Large-scale combat operations are extensive joint combat operations in terms of scope and size of forces committed, conducted as campaigns aimed at achieving operational and strategic objectives through the application of force. Large-scale combat on land occurs within the framework of a larger joint campaign, usually with an Army headquarters forming the base of a joint force headquarters. These operations typically entail high tempo, high resource consumption, and high casualty rates. Large-scale combat introduces levels of complexity, lethality, ambiguity, and speed to military activities not common in other operations.
Large-scale combat operations occur in circumstances usually associated with state-on-state conflict, and they encompass divisions and corps employing joint and Army capabilities from multiple domains in a combined arms manner. Irregular warfare activities often complement large-scale combat operations, with conventional, irregular, and special operations forces conducting operations close to each other. This proximity requires cooperation between friendly forces of all types to ensure success. In other cases, irregular warfare occurs largely in a secondary joint operations area (JOA) or another theater of operations. When this occurs, the combatant commander (CCDR) ensures sufficient coordination of operations to support unity of purpose at the national level.

Successful large-scale combat operations defeat enemy armed forces while establishing control over land and populations to achieve operational and strategic objectives. They may capitalize on superior military capability to quickly overwhelm a weaker enemy and consolidate gains as part of a rapid campaign. Large scale combat operations against more capable enemy forces are likely to be of longer duration, lasting months or longer.
Army forces may execute large-scale combat operations in a supporting, enabling, or advisory role, instead of constituting the bulk of ground maneuver forces. One example was OPERATION INHERENT RESOLVE, beginning in 2014, during which a U.S.-led combined joint task force supported Iraqi Security Forces and Syrian Democratic Forces in defeating the Islamic State of Iraq and Syria. In these cases, U.S. forces applied large-scale combat operations tactics in support of a partner force.

The characteristics of large-scale combat operations vary based on many factors, including the enemy. When fighting against a less capable enemy, the U.S. joint force may have significant advantages in most domains. The principal concerns during such operations include how to win rapidly at minimal cost, consolidate gains, and transition responsibility for an area to legitimate authorities. When fighting against a peer enemy, able to contest the joint force in all domains, the operational environment becomes much more difficult. Integrated air defense and long-range fires systems; cyberspace and electronic warfare capabilities; chemical, biological, radiological, and nuclear capabilities (CBRN); and global reconnaissance and surveillance networks can create parity or significant enemy advantages in one or more domains, particularly early during a conflict and when operating close to its own borders. To succeed, the U.S. joint force must create its own relative advantages, preserve combat power, and rapidly exploit what opportunities it creates. Commanders must assume risk to create opportunity and sequence their operations because they cannot defeat enemy forces in a single decisive battle.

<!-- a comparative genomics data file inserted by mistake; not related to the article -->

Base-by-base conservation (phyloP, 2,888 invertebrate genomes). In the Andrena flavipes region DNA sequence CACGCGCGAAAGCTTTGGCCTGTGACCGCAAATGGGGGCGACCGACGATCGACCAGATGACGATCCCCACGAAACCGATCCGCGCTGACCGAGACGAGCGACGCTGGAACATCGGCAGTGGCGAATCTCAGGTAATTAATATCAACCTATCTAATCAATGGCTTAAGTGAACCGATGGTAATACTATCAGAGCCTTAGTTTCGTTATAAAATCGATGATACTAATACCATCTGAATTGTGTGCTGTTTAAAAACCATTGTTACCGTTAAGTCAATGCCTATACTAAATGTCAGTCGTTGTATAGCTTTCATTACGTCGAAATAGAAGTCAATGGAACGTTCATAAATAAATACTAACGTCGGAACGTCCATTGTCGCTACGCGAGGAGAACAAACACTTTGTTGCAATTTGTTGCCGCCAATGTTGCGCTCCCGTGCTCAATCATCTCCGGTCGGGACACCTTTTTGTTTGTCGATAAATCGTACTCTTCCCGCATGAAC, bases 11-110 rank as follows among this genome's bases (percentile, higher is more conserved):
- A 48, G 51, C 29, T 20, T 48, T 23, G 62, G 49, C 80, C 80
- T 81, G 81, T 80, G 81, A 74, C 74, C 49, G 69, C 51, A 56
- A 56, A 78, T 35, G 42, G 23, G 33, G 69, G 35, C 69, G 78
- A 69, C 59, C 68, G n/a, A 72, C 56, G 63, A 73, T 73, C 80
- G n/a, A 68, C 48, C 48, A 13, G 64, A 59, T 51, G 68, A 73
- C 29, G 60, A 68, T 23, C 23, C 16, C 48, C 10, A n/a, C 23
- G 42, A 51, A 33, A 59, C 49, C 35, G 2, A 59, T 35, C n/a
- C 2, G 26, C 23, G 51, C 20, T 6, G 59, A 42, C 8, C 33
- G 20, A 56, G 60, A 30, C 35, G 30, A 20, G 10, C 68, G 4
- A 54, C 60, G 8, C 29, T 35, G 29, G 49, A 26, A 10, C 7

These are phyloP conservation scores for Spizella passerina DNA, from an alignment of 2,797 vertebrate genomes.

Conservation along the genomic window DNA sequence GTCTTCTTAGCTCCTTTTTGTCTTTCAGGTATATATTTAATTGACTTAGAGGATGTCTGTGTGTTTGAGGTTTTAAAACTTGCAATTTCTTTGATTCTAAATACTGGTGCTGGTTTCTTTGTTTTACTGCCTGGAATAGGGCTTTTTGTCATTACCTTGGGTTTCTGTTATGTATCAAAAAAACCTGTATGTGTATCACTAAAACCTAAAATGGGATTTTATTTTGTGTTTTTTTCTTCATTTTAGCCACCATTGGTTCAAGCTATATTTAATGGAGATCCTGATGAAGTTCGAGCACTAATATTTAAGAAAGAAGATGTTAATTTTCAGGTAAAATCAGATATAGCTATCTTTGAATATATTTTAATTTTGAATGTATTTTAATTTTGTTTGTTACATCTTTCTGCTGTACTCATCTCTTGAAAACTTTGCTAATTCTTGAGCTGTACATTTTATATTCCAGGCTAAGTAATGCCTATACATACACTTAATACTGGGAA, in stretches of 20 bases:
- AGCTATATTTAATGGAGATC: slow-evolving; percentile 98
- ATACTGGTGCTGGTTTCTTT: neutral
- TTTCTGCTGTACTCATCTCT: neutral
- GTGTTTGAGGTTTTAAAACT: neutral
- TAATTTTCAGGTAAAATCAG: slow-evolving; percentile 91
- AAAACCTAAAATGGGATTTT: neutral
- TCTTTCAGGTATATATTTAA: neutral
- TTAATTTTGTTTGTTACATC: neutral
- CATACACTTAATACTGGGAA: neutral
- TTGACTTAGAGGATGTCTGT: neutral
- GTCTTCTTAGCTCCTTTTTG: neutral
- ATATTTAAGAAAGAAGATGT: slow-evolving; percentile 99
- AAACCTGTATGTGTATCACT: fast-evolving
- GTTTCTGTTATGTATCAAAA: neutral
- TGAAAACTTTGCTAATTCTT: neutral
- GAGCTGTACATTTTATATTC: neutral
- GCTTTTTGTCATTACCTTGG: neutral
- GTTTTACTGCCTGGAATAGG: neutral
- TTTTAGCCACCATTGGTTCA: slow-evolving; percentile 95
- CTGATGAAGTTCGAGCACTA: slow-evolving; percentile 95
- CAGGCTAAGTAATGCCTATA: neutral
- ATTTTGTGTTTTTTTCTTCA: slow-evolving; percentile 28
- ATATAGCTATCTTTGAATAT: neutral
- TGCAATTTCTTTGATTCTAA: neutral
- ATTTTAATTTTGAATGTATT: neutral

AODS7: The Army Operations & Doctrine SMARTbook, 7th Ed. (Multidomain Operations)This article is an extract from "AODS7: The Army Operations & Doctrine SMARTbook, 7th Ed. (Multidomain Operations)" by The Lightning Press. Download a free PDF sample and learn more at:  AODS7: The Army Operations & Doctrine SMARTbook, 7th Ed. (Multidomain Operations).

Browse additional military doctrine articles in our SMARTnews Blog & Resource Center.

About The Lightning Press SMARTbooks. Recognized as a “whole of government” doctrinal reference standard by military, national security and government professionals around the world, SMARTbooks comprise a comprehensive professional library. SMARTbooks can be used as quick reference guides during operations, as study guides at education and professional development courses, and as lesson plans and checklists in support of training. Browse our collection of Military Reference SMARTbooks to learn more.

Subscribe to the SMARTnews mailing list!

* indicates required